Effects of neuronal adaptation currents on network-based spike rate oscillations
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KeywordsExternal Input Spike Rate Synaptic Inhibition Recurrent Inhibition Neuronal Adaptation
Local field potential in-vivo recordings often show oscillations with frequencies ranging from < 1 Hz to 100 Hz. The underlying mechanism could change across frequency bands but likely involves network interactions such as recurrent synaptic excitation-inhibition loops. Particularly fast rhythmic activity in the beta and gamma range is thought to be caused by synaptic inhibition . Although these oscillations primarily depend on synaptic properties, their frequency is significantly influenced by the passive membrane characteristics of single cells . In addition, neuronal membranes typically contain slowly deactivating voltage-dependent as well as calcium-activated potassium channels both which mediate spike rate adaptation.
Here we investigate how the dynamics of such neuronal adaptation currents contribute to synaptically generated spike rate oscillations and resonance properties in recurrent networks of excitatory and inhibitory neurons. Based on a network of sparsely delay-coupled adapting spiking model neurons we take a mean-field approach using the Fokker-Planck equation to analyze oscillatory network activity. In the limit of slow adaptation timescales we obtain population spike rates and membrane potential distributions . To allow for a linear stability analysis we derive a low-dimensional system of ordinary differential equations from the Fokker-Planck mean-field model. This system effectively describes the activity of the network while retaining the features of the spiking neurons (i.e. the model parameters).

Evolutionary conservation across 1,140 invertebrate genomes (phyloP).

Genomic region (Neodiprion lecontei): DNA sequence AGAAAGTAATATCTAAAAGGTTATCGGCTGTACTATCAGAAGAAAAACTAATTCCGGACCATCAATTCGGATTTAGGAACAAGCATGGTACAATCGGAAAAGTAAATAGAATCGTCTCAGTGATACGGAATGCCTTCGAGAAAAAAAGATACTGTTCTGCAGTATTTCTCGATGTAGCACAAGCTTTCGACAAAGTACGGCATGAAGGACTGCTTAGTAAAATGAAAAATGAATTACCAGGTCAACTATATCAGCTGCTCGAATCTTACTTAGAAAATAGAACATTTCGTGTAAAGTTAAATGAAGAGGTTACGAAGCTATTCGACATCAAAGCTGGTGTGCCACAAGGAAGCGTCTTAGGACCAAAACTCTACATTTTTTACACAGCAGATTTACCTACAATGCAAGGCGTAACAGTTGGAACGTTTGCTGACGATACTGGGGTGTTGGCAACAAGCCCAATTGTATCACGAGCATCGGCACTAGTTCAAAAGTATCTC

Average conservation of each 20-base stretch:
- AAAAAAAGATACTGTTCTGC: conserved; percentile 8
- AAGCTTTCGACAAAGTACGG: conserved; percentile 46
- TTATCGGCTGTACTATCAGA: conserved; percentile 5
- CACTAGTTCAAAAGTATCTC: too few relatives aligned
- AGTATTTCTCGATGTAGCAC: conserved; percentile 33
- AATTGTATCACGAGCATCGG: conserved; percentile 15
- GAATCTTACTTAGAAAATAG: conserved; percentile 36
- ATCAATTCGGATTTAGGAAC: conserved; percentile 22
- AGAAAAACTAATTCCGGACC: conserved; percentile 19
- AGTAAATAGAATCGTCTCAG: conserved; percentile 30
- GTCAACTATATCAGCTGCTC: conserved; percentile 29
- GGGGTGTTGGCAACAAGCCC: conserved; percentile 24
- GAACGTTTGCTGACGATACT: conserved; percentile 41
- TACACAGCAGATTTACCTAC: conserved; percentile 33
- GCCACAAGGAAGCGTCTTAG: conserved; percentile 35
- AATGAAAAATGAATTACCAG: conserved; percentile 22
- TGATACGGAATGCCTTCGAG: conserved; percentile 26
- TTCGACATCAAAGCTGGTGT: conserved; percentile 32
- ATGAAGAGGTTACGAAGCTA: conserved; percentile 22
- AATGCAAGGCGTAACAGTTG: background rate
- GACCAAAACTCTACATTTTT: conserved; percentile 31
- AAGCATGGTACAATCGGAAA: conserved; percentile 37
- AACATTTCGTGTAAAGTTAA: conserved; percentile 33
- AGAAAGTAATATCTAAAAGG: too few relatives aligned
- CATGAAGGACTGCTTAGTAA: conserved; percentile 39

This work was supported by the DFG Collaborative Research Center SFB910.
- 3.Augustin M, Ladenbauer J, Obermayer K: How adaptation shapes spike rate oscillations in recurrent neuronal networks. Front Comp Neurosci.Google Scholar
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